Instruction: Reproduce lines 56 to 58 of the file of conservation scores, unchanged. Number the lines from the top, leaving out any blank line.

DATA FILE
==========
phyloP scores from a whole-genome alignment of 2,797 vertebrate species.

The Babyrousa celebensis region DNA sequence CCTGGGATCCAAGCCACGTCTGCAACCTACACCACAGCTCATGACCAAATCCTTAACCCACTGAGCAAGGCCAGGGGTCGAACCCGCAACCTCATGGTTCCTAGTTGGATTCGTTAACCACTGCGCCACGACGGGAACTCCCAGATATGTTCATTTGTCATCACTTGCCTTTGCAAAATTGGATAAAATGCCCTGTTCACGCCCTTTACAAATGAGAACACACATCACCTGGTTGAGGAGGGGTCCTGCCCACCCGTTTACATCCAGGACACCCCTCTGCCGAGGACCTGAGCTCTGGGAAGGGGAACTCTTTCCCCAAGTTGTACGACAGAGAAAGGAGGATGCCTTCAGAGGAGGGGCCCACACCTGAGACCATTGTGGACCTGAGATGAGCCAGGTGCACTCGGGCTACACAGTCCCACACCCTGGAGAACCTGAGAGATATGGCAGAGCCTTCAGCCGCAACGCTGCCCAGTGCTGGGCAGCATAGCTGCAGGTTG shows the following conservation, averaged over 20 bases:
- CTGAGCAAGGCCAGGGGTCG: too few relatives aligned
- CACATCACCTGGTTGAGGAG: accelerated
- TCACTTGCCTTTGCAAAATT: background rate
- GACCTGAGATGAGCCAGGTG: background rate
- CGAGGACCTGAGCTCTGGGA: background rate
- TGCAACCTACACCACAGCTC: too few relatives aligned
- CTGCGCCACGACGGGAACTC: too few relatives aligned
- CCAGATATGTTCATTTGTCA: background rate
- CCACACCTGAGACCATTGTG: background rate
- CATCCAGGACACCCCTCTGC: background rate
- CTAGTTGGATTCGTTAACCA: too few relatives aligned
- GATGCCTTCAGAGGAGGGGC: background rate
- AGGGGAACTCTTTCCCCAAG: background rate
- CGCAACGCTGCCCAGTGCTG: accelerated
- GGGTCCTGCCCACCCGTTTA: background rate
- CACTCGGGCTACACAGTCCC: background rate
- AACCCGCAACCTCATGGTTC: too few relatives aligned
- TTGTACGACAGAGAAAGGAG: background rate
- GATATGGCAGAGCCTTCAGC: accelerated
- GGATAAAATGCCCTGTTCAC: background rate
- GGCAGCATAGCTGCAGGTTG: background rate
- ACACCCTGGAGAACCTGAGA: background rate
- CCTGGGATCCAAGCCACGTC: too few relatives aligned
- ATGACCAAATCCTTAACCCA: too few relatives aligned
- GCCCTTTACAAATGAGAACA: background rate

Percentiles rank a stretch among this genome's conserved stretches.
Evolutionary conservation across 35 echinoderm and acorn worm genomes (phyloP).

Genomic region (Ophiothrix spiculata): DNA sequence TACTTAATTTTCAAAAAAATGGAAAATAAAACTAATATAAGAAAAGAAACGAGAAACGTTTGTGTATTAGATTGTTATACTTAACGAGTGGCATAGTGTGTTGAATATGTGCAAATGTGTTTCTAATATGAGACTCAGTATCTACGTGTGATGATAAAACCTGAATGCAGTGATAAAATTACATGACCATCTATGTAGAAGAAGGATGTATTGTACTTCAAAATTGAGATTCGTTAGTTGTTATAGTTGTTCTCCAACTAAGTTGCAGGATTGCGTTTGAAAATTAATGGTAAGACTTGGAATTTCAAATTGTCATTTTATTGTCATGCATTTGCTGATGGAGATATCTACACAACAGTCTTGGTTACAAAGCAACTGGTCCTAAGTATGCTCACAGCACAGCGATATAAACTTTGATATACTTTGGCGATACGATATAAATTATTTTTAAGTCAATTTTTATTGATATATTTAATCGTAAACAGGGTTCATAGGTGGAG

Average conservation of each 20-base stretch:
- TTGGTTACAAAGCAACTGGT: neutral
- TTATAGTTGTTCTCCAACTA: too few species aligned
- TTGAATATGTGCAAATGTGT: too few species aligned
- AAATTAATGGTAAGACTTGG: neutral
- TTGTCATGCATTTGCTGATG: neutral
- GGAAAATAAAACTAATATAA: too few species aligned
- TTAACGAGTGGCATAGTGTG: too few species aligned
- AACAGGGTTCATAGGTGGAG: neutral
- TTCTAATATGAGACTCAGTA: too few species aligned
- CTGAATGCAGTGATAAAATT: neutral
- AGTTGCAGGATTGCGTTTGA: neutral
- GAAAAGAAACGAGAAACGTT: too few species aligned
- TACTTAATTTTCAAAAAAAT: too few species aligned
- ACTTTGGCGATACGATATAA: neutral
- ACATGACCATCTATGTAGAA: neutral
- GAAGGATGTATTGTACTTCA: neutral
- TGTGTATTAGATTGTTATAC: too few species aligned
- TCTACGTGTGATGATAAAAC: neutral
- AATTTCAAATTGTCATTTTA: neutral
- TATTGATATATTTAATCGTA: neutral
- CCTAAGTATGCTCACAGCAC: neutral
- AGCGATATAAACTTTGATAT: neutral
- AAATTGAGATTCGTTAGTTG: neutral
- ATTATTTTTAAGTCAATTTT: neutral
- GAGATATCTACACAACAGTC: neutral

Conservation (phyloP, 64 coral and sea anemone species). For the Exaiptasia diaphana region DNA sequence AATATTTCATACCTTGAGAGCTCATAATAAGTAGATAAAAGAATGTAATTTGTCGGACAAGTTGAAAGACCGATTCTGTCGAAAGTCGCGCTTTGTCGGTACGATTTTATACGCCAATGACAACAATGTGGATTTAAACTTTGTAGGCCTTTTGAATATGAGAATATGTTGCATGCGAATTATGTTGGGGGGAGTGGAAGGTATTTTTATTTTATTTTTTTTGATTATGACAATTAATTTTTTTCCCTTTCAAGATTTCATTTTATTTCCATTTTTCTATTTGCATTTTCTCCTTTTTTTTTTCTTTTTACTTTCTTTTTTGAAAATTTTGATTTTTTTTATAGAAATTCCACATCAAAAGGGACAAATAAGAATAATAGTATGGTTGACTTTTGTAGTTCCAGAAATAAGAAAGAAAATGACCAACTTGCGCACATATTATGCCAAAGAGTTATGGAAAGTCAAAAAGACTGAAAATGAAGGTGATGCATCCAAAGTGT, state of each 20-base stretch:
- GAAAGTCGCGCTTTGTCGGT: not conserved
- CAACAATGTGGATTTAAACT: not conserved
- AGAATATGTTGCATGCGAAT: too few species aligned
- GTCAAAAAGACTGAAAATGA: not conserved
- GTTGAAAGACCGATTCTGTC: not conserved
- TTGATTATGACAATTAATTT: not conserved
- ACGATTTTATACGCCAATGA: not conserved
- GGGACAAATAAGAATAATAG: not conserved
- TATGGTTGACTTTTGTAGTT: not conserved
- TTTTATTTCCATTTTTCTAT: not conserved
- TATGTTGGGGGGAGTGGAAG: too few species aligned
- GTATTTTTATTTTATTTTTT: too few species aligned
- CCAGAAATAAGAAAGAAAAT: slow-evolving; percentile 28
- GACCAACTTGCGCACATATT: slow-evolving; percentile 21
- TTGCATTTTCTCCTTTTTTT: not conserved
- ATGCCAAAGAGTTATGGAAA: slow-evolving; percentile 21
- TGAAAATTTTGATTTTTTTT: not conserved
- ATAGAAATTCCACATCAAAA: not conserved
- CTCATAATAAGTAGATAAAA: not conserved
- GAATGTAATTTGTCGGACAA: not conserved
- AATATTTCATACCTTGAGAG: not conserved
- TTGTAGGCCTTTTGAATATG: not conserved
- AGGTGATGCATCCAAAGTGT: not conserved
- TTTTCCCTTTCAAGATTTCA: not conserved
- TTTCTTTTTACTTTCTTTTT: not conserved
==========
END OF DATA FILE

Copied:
- GAGATATCTACACAACAGTC: neutral

Conservation (phyloP, 64 coral and sea anemone species). For the Exaiptasia diaphana region DNA sequence AATATTTCATACCTTGAGAGCTCATAATAAGTAGATAAAAGAATGTAATTTGTCGGACAAGTTGAAAGACCGATTCTGTCGAAAGTCGCGCTTTGTCGGTACGATTTTATACGCCAATGACAACAATGTGGATTTAAACTTTGTAGGCCTTTTGAATATGAGAATATGTTGCATGCGAATTATGTTGGGGGGAGTGGAAGGTATTTTTATTTTATTTTTTTTGATTATGACAATTAATTTTTTTCCCTTTCAAGATTTCATTTTATTTCCATTTTTCTATTTGCATTTTCTCCTTTTTTTTTTCTTTTTACTTTCTTTTTTGAAAATTTTGATTTTTTTTATAGAAATTCCACATCAAAAGGGACAAATAAGAATAATAGTATGGTTGACTTTTGTAGTTCCAGAAATAAGAAAGAAAATGACCAACTTGCGCACATATTATGCCAAAGAGTTATGGAAAGTCAAAAAGACTGAAAATGAAGGTGATGCATCCAAAGTGT, state of each 20-base stretch:
- GAAAGTCGCGCTTTGTCGGT: not conserved